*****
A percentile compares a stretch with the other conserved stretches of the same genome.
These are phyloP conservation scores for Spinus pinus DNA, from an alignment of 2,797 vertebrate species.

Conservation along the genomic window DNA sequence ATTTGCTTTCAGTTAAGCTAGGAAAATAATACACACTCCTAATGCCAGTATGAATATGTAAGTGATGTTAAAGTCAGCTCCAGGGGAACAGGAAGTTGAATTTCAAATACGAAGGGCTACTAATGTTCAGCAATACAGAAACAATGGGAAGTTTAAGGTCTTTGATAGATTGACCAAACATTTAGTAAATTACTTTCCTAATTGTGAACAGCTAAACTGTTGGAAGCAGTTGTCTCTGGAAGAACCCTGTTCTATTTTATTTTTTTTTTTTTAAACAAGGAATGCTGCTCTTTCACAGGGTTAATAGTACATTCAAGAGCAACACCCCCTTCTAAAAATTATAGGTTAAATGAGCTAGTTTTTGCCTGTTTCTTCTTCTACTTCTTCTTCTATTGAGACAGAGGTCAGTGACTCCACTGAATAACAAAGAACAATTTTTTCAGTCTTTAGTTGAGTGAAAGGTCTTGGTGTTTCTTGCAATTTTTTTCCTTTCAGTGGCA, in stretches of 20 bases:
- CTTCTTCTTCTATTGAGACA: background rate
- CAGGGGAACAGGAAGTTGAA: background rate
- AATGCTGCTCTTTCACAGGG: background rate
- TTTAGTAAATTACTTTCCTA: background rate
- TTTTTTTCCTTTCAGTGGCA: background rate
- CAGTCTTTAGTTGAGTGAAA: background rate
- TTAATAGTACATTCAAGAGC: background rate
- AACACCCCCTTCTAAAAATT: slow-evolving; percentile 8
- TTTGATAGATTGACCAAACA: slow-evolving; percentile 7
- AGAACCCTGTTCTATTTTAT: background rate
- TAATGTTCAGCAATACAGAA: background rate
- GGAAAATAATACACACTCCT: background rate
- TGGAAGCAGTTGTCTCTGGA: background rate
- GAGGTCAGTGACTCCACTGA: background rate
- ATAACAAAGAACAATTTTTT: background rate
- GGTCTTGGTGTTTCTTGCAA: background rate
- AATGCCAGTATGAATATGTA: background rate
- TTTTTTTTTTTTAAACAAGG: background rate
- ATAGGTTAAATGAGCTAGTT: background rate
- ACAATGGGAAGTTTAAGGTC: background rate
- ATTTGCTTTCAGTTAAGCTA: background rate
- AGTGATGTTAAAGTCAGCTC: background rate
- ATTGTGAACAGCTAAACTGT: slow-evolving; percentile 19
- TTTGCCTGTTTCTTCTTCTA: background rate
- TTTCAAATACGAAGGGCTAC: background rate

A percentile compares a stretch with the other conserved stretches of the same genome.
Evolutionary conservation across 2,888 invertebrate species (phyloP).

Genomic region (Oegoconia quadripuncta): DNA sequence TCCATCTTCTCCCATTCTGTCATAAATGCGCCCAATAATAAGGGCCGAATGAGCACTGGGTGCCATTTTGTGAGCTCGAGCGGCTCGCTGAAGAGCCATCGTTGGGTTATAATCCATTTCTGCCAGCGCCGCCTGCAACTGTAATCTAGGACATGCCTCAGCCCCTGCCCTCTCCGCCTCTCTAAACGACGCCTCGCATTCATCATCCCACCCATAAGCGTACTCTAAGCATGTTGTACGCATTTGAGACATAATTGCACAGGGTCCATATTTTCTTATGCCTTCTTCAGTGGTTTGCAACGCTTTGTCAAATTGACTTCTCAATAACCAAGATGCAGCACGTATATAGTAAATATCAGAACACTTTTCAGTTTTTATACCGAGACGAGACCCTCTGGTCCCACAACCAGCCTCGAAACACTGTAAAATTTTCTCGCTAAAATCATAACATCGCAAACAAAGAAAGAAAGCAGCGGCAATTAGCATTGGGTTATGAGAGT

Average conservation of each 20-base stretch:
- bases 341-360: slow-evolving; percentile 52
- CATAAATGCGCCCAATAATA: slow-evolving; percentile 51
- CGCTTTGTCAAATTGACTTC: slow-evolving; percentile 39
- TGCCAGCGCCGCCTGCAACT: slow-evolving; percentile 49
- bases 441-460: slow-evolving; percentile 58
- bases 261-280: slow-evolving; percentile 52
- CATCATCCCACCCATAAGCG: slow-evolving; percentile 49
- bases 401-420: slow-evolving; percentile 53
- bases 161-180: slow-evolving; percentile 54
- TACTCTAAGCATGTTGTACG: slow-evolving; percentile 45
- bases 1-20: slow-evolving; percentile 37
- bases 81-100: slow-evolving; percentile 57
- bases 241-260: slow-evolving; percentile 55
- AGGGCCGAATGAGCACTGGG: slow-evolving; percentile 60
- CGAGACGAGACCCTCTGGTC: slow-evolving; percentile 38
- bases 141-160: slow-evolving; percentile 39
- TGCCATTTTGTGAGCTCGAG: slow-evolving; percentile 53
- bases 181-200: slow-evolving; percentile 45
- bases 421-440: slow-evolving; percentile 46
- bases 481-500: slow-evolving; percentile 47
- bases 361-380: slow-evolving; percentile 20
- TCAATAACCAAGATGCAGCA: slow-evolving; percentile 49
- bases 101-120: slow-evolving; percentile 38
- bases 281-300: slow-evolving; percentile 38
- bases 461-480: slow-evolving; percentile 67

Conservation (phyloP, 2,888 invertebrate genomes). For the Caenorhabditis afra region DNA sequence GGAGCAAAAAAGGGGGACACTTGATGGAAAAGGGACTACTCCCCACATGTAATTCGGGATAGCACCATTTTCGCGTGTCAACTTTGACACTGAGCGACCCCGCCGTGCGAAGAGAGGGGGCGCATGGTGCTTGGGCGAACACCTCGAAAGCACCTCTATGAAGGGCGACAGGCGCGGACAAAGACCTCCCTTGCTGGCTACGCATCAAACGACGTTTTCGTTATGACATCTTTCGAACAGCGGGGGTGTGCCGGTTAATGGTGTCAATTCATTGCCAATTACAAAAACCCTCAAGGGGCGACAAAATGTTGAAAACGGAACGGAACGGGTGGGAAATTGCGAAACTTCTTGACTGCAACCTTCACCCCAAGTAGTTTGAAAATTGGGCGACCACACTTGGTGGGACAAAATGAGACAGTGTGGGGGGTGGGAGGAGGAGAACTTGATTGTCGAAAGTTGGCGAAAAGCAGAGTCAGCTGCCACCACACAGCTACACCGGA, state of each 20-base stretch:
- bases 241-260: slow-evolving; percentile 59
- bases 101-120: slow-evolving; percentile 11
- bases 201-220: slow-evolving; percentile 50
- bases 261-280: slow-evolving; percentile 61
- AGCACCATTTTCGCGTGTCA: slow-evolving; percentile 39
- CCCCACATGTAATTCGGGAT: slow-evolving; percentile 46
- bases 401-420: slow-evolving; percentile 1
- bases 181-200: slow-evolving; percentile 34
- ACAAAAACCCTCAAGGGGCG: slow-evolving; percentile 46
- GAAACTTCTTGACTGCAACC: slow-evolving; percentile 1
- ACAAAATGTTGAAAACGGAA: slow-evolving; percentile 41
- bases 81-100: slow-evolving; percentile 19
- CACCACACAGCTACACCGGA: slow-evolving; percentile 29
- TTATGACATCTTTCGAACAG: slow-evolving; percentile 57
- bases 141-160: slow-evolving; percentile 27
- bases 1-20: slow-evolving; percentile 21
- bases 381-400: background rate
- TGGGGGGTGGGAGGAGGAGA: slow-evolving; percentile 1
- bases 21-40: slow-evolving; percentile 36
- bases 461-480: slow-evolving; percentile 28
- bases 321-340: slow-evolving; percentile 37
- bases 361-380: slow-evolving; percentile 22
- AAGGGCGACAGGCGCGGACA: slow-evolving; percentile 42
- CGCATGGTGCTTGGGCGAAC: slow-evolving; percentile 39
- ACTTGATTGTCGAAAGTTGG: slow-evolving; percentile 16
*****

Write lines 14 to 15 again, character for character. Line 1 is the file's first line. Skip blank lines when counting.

- TAATGTTCAGCAATACAGAA: background rate
- GGAAAATAATACACACTCCT: background rate